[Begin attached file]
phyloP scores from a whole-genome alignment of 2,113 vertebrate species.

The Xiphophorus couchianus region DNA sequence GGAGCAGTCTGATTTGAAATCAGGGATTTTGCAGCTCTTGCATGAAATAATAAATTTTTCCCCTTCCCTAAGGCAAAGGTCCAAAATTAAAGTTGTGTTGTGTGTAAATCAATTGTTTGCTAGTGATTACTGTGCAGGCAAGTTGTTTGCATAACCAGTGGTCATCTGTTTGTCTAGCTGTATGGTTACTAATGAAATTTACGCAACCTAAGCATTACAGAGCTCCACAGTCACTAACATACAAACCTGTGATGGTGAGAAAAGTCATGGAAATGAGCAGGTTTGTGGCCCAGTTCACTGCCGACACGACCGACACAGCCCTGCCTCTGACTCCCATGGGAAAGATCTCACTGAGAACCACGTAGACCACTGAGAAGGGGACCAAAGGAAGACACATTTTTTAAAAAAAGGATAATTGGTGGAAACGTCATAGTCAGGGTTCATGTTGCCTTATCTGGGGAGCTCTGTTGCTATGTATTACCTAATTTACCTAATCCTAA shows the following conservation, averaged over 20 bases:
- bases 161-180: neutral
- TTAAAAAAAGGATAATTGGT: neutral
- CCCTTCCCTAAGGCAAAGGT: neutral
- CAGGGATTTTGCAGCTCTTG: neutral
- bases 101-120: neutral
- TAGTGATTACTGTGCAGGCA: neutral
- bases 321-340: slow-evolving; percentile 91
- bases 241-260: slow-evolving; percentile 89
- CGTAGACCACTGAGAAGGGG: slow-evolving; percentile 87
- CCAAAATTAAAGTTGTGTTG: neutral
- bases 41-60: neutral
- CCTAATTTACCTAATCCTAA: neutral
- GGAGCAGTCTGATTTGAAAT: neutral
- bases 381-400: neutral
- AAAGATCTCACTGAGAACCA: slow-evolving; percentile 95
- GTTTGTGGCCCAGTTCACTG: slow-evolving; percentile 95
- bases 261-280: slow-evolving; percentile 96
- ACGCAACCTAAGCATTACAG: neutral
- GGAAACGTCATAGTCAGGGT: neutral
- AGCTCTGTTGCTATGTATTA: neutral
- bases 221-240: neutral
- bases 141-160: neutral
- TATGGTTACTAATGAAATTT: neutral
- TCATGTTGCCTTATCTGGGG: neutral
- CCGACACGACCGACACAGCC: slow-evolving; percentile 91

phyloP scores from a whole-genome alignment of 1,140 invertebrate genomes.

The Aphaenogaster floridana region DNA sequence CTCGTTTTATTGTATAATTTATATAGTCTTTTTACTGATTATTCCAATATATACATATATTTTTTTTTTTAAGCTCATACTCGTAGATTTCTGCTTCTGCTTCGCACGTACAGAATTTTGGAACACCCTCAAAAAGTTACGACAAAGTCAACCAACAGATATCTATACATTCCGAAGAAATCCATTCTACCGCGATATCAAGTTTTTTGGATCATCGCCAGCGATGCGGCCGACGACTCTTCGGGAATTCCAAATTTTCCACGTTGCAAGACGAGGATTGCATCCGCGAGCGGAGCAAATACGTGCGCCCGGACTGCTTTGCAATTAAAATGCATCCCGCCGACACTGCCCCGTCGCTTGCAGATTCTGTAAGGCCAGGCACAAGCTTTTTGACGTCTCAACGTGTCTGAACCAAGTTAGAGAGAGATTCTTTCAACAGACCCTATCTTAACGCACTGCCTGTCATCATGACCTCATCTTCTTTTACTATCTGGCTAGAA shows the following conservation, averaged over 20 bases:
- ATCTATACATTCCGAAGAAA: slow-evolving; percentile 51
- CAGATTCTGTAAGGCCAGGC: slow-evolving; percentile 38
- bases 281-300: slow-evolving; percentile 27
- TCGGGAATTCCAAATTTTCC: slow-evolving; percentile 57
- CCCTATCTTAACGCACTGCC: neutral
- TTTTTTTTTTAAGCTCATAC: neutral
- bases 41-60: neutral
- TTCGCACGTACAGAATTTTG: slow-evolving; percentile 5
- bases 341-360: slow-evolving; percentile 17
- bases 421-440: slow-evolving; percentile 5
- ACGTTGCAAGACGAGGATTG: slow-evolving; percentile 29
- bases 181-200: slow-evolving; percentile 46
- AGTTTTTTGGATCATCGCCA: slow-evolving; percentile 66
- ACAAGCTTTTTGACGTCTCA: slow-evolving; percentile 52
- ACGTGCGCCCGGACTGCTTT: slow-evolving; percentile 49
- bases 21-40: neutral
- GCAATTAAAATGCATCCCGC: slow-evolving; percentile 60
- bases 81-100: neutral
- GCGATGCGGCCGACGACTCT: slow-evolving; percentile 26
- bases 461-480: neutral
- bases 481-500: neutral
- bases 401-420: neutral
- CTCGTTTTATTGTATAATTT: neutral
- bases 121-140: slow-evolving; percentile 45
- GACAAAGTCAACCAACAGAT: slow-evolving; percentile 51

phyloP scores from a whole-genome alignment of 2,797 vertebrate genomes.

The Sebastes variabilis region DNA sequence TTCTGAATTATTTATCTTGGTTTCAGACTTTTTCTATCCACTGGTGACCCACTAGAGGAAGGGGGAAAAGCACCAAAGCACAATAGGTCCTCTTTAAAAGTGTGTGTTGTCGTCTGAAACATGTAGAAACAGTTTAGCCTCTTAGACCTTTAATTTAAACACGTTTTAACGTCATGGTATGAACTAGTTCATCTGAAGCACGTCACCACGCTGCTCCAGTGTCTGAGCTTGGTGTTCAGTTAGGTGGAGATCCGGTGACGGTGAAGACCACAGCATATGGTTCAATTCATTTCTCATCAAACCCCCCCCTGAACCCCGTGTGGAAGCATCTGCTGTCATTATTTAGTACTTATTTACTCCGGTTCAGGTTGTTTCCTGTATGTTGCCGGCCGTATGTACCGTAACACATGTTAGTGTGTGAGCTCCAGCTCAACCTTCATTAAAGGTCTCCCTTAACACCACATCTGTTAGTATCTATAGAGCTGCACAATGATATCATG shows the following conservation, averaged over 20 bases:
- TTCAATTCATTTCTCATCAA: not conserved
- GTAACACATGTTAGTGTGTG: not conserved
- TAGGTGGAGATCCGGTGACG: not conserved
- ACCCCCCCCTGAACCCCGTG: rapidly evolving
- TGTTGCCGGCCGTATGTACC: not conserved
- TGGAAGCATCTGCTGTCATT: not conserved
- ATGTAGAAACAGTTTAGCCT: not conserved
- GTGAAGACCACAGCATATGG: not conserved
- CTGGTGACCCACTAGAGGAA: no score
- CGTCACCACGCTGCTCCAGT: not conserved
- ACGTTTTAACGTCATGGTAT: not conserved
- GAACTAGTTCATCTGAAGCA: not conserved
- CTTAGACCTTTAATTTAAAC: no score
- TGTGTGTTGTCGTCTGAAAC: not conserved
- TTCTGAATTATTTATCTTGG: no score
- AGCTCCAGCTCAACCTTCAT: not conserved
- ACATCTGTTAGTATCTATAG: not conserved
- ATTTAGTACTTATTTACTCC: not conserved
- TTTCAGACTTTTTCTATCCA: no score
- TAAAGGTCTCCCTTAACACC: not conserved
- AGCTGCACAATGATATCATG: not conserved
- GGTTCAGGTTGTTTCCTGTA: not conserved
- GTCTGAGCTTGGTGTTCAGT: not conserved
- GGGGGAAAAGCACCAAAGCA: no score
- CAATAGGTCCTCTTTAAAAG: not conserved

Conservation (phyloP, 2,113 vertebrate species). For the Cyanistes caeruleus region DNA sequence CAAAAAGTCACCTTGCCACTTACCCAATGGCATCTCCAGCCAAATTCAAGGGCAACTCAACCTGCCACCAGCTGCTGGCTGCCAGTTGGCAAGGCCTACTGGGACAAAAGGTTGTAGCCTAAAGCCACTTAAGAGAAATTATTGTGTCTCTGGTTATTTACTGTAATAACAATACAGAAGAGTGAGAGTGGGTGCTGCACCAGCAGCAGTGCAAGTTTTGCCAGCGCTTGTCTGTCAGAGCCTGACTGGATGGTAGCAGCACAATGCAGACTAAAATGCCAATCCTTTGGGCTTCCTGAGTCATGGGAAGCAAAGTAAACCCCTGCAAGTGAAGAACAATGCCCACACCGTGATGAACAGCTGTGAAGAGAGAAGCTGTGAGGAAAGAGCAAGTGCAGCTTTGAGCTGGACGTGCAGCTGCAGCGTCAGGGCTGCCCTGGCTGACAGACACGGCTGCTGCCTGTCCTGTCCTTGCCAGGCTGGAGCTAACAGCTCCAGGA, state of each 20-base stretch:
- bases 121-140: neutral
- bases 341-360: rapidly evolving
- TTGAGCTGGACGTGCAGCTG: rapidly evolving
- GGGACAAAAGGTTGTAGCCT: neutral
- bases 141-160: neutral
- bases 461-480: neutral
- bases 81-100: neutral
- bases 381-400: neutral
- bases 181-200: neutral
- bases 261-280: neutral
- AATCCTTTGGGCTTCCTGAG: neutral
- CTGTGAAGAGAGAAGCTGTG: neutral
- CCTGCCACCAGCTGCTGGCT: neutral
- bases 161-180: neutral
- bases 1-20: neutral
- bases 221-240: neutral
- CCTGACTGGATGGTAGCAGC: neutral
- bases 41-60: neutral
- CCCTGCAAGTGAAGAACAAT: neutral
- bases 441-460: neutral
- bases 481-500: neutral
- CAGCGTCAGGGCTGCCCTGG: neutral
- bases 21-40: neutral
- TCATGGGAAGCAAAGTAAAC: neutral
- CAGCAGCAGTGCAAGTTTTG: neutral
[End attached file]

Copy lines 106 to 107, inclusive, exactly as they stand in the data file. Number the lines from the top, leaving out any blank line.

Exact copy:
- TCATGGGAAGCAAAGTAAAC: neutral
- CAGCAGCAGTGCAAGTTTTG: neutral